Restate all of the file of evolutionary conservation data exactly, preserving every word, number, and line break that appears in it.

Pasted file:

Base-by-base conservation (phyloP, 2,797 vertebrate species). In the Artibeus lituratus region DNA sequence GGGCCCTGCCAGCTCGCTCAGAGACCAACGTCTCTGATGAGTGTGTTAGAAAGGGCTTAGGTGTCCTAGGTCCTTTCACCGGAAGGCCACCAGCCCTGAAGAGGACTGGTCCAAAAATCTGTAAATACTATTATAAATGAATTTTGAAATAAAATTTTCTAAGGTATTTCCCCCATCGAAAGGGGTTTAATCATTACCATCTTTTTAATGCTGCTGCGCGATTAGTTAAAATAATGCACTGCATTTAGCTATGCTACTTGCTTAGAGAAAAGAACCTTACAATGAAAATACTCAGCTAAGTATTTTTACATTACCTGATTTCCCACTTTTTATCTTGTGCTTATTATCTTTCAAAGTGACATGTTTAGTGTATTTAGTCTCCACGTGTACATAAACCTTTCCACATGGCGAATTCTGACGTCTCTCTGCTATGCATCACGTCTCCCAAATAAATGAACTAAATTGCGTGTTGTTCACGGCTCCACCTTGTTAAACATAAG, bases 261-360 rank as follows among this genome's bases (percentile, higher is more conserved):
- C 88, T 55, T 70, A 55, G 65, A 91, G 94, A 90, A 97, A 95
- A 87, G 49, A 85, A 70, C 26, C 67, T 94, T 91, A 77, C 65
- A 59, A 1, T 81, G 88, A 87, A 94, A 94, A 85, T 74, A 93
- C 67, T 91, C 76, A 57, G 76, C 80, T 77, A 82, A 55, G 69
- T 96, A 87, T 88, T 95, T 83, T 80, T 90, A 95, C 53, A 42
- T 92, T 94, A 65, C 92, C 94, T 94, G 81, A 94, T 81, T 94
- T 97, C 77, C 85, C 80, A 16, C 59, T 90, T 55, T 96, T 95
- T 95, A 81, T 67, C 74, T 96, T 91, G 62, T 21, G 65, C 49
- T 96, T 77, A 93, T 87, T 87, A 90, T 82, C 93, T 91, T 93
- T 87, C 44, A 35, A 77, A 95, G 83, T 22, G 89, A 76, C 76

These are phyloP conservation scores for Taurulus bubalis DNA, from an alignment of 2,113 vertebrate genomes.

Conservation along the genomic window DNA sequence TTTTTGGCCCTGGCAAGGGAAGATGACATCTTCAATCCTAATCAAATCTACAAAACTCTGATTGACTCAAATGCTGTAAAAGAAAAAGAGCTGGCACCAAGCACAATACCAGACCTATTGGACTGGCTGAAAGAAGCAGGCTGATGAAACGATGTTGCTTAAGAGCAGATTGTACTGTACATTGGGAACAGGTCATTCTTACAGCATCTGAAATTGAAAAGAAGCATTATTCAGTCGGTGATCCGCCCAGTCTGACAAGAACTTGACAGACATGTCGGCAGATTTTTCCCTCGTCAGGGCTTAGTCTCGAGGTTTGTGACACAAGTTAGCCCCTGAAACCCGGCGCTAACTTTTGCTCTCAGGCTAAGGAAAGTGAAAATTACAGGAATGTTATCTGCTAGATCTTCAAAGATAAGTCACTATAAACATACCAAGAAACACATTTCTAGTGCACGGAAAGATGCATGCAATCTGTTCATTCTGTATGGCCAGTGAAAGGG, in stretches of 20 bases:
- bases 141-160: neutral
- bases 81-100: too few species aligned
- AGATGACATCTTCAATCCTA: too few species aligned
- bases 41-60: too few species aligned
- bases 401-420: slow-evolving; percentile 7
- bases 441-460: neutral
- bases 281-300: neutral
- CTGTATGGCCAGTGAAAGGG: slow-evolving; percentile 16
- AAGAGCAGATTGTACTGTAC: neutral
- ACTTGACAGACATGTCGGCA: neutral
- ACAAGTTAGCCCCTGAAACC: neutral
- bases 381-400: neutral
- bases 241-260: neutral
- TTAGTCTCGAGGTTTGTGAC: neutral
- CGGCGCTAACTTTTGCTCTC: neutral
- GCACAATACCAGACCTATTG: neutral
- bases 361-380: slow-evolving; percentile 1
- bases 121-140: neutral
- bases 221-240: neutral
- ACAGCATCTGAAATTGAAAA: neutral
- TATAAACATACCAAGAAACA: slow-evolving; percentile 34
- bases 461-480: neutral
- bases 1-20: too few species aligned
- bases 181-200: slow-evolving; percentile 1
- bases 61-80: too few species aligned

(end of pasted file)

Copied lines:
Base-by-base conservation (phyloP, 2,797 vertebrate species). In the Artibeus lituratus region DNA sequence GGGCCCTGCCAGCTCGCTCAGAGACCAACGTCTCTGATGAGTGTGTTAGAAAGGGCTTAGGTGTCCTAGGTCCTTTCACCGGAAGGCCACCAGCCCTGAAGAGGACTGGTCCAAAAATCTGTAAATACTATTATAAATGAATTTTGAAATAAAATTTTCTAAGGTATTTCCCCCATCGAAAGGGGTTTAATCATTACCATCTTTTTAATGCTGCTGCGCGATTAGTTAAAATAATGCACTGCATTTAGCTATGCTACTTGCTTAGAGAAAAGAACCTTACAATGAAAATACTCAGCTAAGTATTTTTACATTACCTGATTTCCCACTTTTTATCTTGTGCTTATTATCTTTCAAAGTGACATGTTTAGTGTATTTAGTCTCCACGTGTACATAAACCTTTCCACATGGCGAATTCTGACGTCTCTCTGCTATGCATCACGTCTCCCAAATAAATGAACTAAATTGCGTGTTGTTCACGGCTCCACCTTGTTAAACATAAG, bases 261-360 rank as follows among this genome's bases (percentile, higher is more conserved):
- C 88, T 55, T 70, A 55, G 65, A 91, G 94, A 90, A 97, A 95
- A 87, G 49, A 85, A 70, C 26, C 67, T 94, T 91, A 77, C 65
- A 59, A 1, T 81, G 88, A 87, A 94, A 94, A 85, T 74, A 93
- C 67, T 91, C 76, A 57, G 76, C 80, T 77, A 82, A 55, G 69
- T 96, A 87, T 88, T 95, T 83, T 80, T 90, A 95, C 53, A 42
- T 92, T 94, A 65, C 92, C 94, T 94, G 81, A 94, T 81, T 94
- T 97, C 77, C 85, C 80, A 16, C 59, T 90, T 55, T 96, T 95
- T 95, A 81, T 67, C 74, T 96, T 91, G 62, T 21, G 65, C 49
- T 96, T 77, A 93, T 87, T 87, A 90, T 82, C 93, T 91, T 93
- T 87, C 44, A 35, A 77, A 95, G 83, T 22, G 89, A 76, C 76

These are phyloP conservation scores for Taurulus bubalis DNA, from an alignment of 2,113 vertebrate genomes.

Conservation along the genomic window DNA sequence TTTTTGGCCCTGGCAAGGGAAGATGACATCTTCAATCCTAATCAAATCTACAAAACTCTGATTGACTCAAATGCTGTAAAAGAAAAAGAGCTGGCACCAAGCACAATACCAGACCTATTGGACTGGCTGAAAGAAGCAGGCTGATGAAACGATGTTGCTTAAGAGCAGATTGTACTGTACATTGGGAACAGGTCATTCTTACAGCATCTGAAATTGAAAAGAAGCATTATTCAGTCGGTGATCCGCCCAGTCTGACAAGAACTTGACAGACATGTCGGCAGATTTTTCCCTCGTCAGGGCTTAGTCTCGAGGTTTGTGACACAAGTTAGCCCCTGAAACCCGGCGCTAACTTTTGCTCTCAGGCTAAGGAAAGTGAAAATTACAGGAATGTTATCTGCTAGATCTTCAAAGATAAGTCACTATAAACATACCAAGAAACACATTTCTAGTGCACGGAAAGATGCATGCAATCTGTTCATTCTGTATGGCCAGTGAAAGGG, in stretches of 20 bases:
- bases 141-160: neutral
- bases 81-100: too few species aligned
- AGATGACATCTTCAATCCTA: too few species aligned
- bases 41-60: too few species aligned
- bases 401-420: slow-evolving; percentile 7
- bases 441-460: neutral
- bases 281-300: neutral
- CTGTATGGCCAGTGAAAGGG: slow-evolving; percentile 16
- AAGAGCAGATTGTACTGTAC: neutral
- ACTTGACAGACATGTCGGCA: neutral
- ACAAGTTAGCCCCTGAAACC: neutral
- bases 381-400: neutral
- bases 241-260: neutral
- TTAGTCTCGAGGTTTGTGAC: neutral
- CGGCGCTAACTTTTGCTCTC: neutral
- GCACAATACCAGACCTATTG: neutral
- bases 361-380: slow-evolving; percentile 1
- bases 121-140: neutral
- bases 221-240: neutral
- ACAGCATCTGAAATTGAAAA: neutral
- TATAAACATACCAAGAAACA: slow-evolving; percentile 34
- bases 461-480: neutral
- bases 1-20: too few species aligned
- bases 181-200: slow-evolving; percentile 1
- bases 61-80: too few species aligned